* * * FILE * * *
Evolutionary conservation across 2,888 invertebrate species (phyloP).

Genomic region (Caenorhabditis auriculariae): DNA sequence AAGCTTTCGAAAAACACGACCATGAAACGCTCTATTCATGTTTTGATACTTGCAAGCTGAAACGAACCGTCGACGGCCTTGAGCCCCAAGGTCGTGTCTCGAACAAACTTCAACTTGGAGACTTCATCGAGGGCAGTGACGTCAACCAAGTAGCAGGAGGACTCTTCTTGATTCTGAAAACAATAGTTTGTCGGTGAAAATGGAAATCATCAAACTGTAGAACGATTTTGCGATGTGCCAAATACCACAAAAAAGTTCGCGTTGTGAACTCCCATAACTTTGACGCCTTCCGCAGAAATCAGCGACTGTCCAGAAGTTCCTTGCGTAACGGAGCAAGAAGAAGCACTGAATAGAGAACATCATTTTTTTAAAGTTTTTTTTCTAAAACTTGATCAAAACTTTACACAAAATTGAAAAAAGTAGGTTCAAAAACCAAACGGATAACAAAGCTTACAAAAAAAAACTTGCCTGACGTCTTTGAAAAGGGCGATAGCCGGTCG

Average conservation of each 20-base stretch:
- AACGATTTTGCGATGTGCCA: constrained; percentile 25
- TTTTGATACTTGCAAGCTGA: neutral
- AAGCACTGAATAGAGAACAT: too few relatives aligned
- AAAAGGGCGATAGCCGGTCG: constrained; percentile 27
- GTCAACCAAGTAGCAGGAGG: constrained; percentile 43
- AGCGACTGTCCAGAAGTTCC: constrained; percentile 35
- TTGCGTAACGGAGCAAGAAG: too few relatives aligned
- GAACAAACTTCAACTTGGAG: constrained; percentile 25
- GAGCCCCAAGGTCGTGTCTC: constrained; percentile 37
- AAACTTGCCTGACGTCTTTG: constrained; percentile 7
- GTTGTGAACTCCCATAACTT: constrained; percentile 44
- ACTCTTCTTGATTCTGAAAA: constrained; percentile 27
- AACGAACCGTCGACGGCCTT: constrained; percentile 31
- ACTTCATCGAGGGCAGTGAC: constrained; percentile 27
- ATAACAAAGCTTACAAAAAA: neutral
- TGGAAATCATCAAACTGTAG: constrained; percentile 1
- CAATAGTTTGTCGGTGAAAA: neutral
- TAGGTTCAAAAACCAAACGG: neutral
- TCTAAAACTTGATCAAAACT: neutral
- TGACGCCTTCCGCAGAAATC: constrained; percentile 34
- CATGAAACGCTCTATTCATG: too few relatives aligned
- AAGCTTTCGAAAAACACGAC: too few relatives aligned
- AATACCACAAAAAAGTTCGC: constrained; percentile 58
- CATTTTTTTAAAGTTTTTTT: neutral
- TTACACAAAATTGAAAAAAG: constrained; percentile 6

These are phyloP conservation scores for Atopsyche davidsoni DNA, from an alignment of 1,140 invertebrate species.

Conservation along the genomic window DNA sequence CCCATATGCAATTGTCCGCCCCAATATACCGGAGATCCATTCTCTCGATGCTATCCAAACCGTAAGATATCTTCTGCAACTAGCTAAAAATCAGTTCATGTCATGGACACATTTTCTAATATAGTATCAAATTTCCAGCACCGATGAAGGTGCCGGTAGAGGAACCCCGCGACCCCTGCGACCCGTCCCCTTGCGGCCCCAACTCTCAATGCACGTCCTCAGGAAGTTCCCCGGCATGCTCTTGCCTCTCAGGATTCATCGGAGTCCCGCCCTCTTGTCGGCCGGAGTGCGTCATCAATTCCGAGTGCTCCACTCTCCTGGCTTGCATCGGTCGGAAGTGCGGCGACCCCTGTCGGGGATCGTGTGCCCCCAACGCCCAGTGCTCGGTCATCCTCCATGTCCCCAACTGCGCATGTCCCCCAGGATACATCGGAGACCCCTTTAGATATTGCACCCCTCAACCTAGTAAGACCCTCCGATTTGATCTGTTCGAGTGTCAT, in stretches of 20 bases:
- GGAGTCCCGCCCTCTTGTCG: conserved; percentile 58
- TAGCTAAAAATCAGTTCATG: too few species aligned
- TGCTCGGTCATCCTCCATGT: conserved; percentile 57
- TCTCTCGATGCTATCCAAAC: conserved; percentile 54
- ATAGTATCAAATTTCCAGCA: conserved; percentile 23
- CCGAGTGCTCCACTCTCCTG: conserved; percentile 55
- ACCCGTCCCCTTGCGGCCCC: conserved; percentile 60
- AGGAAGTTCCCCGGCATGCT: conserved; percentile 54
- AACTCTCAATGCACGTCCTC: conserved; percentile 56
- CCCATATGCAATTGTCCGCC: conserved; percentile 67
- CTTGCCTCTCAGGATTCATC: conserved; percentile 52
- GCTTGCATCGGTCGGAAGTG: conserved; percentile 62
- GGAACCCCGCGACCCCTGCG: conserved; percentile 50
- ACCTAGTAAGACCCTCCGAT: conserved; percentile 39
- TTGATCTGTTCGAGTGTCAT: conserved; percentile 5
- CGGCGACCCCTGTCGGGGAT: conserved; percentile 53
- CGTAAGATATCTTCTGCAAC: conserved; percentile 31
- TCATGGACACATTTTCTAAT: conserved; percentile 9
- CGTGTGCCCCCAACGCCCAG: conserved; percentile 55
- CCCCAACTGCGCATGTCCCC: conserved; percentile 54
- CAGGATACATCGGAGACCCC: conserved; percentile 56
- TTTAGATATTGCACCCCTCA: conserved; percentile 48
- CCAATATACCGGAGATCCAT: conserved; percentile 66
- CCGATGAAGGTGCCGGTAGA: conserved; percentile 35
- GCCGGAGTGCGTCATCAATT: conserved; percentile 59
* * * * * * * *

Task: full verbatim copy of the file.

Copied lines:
Evolutionary conservation across 2,888 invertebrate species (phyloP).

Genomic region (Caenorhabditis auriculariae): DNA sequence AAGCTTTCGAAAAACACGACCATGAAACGCTCTATTCATGTTTTGATACTTGCAAGCTGAAACGAACCGTCGACGGCCTTGAGCCCCAAGGTCGTGTCTCGAACAAACTTCAACTTGGAGACTTCATCGAGGGCAGTGACGTCAACCAAGTAGCAGGAGGACTCTTCTTGATTCTGAAAACAATAGTTTGTCGGTGAAAATGGAAATCATCAAACTGTAGAACGATTTTGCGATGTGCCAAATACCACAAAAAAGTTCGCGTTGTGAACTCCCATAACTTTGACGCCTTCCGCAGAAATCAGCGACTGTCCAGAAGTTCCTTGCGTAACGGAGCAAGAAGAAGCACTGAATAGAGAACATCATTTTTTTAAAGTTTTTTTTCTAAAACTTGATCAAAACTTTACACAAAATTGAAAAAAGTAGGTTCAAAAACCAAACGGATAACAAAGCTTACAAAAAAAAACTTGCCTGACGTCTTTGAAAAGGGCGATAGCCGGTCG

Average conservation of each 20-base stretch:
- AACGATTTTGCGATGTGCCA: constrained; percentile 25
- TTTTGATACTTGCAAGCTGA: neutral
- AAGCACTGAATAGAGAACAT: too few relatives aligned
- AAAAGGGCGATAGCCGGTCG: constrained; percentile 27
- GTCAACCAAGTAGCAGGAGG: constrained; percentile 43
- AGCGACTGTCCAGAAGTTCC: constrained; percentile 35
- TTGCGTAACGGAGCAAGAAG: too few relatives aligned
- GAACAAACTTCAACTTGGAG: constrained; percentile 25
- GAGCCCCAAGGTCGTGTCTC: constrained; percentile 37
- AAACTTGCCTGACGTCTTTG: constrained; percentile 7
- GTTGTGAACTCCCATAACTT: constrained; percentile 44
- ACTCTTCTTGATTCTGAAAA: constrained; percentile 27
- AACGAACCGTCGACGGCCTT: constrained; percentile 31
- ACTTCATCGAGGGCAGTGAC: constrained; percentile 27
- ATAACAAAGCTTACAAAAAA: neutral
- TGGAAATCATCAAACTGTAG: constrained; percentile 1
- CAATAGTTTGTCGGTGAAAA: neutral
- TAGGTTCAAAAACCAAACGG: neutral
- TCTAAAACTTGATCAAAACT: neutral
- TGACGCCTTCCGCAGAAATC: constrained; percentile 34
- CATGAAACGCTCTATTCATG: too few relatives aligned
- AAGCTTTCGAAAAACACGAC: too few relatives aligned
- AATACCACAAAAAAGTTCGC: constrained; percentile 58
- CATTTTTTTAAAGTTTTTTT: neutral
- TTACACAAAATTGAAAAAAG: constrained; percentile 6

These are phyloP conservation scores for Atopsyche davidsoni DNA, from an alignment of 1,140 invertebrate species.

Conservation along the genomic window DNA sequence CCCATATGCAATTGTCCGCCCCAATATACCGGAGATCCATTCTCTCGATGCTATCCAAACCGTAAGATATCTTCTGCAACTAGCTAAAAATCAGTTCATGTCATGGACACATTTTCTAATATAGTATCAAATTTCCAGCACCGATGAAGGTGCCGGTAGAGGAACCCCGCGACCCCTGCGACCCGTCCCCTTGCGGCCCCAACTCTCAATGCACGTCCTCAGGAAGTTCCCCGGCATGCTCTTGCCTCTCAGGATTCATCGGAGTCCCGCCCTCTTGTCGGCCGGAGTGCGTCATCAATTCCGAGTGCTCCACTCTCCTGGCTTGCATCGGTCGGAAGTGCGGCGACCCCTGTCGGGGATCGTGTGCCCCCAACGCCCAGTGCTCGGTCATCCTCCATGTCCCCAACTGCGCATGTCCCCCAGGATACATCGGAGACCCCTTTAGATATTGCACCCCTCAACCTAGTAAGACCCTCCGATTTGATCTGTTCGAGTGTCAT, in stretches of 20 bases:
- GGAGTCCCGCCCTCTTGTCG: conserved; percentile 58
- TAGCTAAAAATCAGTTCATG: too few species aligned
- TGCTCGGTCATCCTCCATGT: conserved; percentile 57
- TCTCTCGATGCTATCCAAAC: conserved; percentile 54
- ATAGTATCAAATTTCCAGCA: conserved; percentile 23
- CCGAGTGCTCCACTCTCCTG: conserved; percentile 55
- ACCCGTCCCCTTGCGGCCCC: conserved; percentile 60
- AGGAAGTTCCCCGGCATGCT: conserved; percentile 54
- AACTCTCAATGCACGTCCTC: conserved; percentile 56
- CCCATATGCAATTGTCCGCC: conserved; percentile 67
- CTTGCCTCTCAGGATTCATC: conserved; percentile 52
- GCTTGCATCGGTCGGAAGTG: conserved; percentile 62
- GGAACCCCGCGACCCCTGCG: conserved; percentile 50
- ACCTAGTAAGACCCTCCGAT: conserved; percentile 39
- TTGATCTGTTCGAGTGTCAT: conserved; percentile 5
- CGGCGACCCCTGTCGGGGAT: conserved; percentile 53
- CGTAAGATATCTTCTGCAAC: conserved; percentile 31
- TCATGGACACATTTTCTAAT: conserved; percentile 9
- CGTGTGCCCCCAACGCCCAG: conserved; percentile 55
- CCCCAACTGCGCATGTCCCC: conserved; percentile 54
- CAGGATACATCGGAGACCCC: conserved; percentile 56
- TTTAGATATTGCACCCCTCA: conserved; percentile 48
- CCAATATACCGGAGATCCAT: conserved; percentile 66
- CCGATGAAGGTGCCGGTAGA: conserved; percentile 35
- GCCGGAGTGCGTCATCAATT: conserved; percentile 59